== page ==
The Minnesota Department of Human Services has launched the state’s first online job platform built to connect seniors and people with disabilities with caregivers for home care support.
Direct Support Connect is a state-sponsored job board for people looking to hire direct support workers, along with Minnesota’s home care workers and personal care assistants seeking employment.
The platform, funded through collective bargaining agreements with Minnesota and Service Employees International Union (SEIU) Healthcare Minnesota, was created to help meet the state’s high demand for home care workers.
The job board—free to use—was something that SEIU Healthcare Minnesota had been fighting for as part of their 2017 contract negotiations.
“Workers, clients and family caregivers across Minnesota recognize the need to have a safe, accessible place to find quality caregivers for themselves or their loved ones,” Corey Van Denburgh, a home care worker and elected union president, said in statement. “We will be encouraging workers in our union to utilize this website as part of our ongoing work to make sure every Minnesotan can get the quality care they need to stay in their home. We have a lot of work still to do to really address the care crisis, but this tool is an important step in the right direction, and we are excited to see the results of home care workers and clients coming together to create a better state for Minnesota families.”
Any Minnesota resident who needs in-home care to assist with activities of daily living can use Direct Support Connect, according to the state Department of Human Services. Similarly, any individual who provides direct support services can register for the platform.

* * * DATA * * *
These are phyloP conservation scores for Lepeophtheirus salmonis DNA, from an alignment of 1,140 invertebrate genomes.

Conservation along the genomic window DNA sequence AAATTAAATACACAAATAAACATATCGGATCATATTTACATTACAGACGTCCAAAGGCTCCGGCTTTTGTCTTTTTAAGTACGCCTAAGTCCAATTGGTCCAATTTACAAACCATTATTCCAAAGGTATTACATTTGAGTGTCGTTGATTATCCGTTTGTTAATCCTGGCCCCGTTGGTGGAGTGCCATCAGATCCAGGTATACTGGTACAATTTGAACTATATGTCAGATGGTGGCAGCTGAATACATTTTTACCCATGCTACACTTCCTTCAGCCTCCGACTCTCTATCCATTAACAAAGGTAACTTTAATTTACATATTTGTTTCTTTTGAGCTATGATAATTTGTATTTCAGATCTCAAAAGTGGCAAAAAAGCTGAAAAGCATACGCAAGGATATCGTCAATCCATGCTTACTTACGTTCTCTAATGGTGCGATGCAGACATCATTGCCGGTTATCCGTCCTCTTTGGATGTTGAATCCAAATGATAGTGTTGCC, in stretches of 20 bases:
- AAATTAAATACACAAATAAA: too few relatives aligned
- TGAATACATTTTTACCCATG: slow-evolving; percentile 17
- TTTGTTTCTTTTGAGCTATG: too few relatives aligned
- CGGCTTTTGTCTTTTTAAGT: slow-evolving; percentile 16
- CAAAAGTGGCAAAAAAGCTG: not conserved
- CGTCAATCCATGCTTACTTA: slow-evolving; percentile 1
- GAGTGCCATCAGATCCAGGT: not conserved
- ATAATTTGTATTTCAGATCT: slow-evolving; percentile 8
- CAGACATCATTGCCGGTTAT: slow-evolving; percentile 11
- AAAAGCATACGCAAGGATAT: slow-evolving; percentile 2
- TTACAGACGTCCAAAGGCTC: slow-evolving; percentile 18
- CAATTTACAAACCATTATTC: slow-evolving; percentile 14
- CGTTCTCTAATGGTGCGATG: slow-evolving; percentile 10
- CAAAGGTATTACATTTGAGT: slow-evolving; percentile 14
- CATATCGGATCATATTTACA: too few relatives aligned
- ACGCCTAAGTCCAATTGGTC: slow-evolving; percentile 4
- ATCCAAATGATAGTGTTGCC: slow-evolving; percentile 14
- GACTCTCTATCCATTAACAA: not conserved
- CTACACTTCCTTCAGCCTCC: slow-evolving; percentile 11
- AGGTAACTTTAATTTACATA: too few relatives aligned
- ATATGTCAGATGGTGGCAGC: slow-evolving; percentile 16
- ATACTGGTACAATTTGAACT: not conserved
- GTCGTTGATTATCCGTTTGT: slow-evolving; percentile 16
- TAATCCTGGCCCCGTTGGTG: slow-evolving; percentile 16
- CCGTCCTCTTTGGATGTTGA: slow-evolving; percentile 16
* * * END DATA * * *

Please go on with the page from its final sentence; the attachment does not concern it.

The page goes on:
Home care workers are not required to be union members to register.
Minnesota will continue to roll out the Direct Support Connect throughout the summer and fall.
So far, about 300 caregivers and potential clients have registered on the platform, the Star Tribune reported. Overall, there are about 142,000 people registered as personal care attendants in Minnesota.
Less than half of them provided care during the last fiscal year, however.
The job vacancy rate for health care support occupations, including home health aides, was about 6.6% for full-time workers and 58% for part-time workers during the fourth quarter of 2017, according to Minnesota Employment and Economic Development.
Minnesota is estimated to need more than 25,000 additional home care workers to meet market needs moving forward into the next decade, a PHI report found. The average hourly wage for home care workers in Minnesota is $11.48, according to the labor advocacy organization.
About one in five lead home care provider agencies have identified personal care aide services among their most significant gap areas.
While Direct Support Connect fills a need to find and organize caregivers in Minnesota, it’s unclear how it may impact the hundreds of agencies providing home care services operating in the state
If individuals are able to find and hire independent caregivers directly, for example, it may somewhat circumvent the need for them to first contact an agency.
The Minnesota HomeCare Association did not respond to requests for comment by Home Health Care News.
Written by Robert Holly